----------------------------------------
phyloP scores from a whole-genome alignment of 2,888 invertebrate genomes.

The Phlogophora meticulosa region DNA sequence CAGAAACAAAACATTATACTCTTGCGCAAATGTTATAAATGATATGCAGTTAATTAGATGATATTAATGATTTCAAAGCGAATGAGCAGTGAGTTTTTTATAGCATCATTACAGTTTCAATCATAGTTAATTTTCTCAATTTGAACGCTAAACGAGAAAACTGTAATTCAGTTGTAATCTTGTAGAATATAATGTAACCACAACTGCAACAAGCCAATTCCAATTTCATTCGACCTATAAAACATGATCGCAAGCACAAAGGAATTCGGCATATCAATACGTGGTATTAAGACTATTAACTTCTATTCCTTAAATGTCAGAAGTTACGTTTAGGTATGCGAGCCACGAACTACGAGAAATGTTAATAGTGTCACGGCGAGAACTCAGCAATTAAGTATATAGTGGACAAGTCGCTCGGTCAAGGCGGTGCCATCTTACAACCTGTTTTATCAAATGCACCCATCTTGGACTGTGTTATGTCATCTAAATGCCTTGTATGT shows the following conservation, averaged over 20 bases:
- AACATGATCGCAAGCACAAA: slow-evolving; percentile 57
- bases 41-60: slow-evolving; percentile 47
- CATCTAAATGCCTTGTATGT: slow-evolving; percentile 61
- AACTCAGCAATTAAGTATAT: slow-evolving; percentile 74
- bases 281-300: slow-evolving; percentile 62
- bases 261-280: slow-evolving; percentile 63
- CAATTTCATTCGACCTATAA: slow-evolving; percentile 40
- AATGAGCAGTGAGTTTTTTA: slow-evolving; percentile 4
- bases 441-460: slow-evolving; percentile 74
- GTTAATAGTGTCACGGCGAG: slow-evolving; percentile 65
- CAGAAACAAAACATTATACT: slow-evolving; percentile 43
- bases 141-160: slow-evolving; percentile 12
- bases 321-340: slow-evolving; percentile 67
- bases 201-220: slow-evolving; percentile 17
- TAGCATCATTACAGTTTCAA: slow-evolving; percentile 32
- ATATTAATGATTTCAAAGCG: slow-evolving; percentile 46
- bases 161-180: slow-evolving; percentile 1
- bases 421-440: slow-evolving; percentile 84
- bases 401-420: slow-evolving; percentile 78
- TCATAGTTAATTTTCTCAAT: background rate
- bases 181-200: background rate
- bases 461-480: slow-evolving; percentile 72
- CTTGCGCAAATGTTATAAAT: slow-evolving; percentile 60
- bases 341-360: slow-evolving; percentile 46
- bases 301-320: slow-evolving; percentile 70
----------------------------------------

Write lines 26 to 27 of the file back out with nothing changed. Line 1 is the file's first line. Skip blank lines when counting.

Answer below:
- bases 341-360: slow-evolving; percentile 46
- bases 301-320: slow-evolving; percentile 70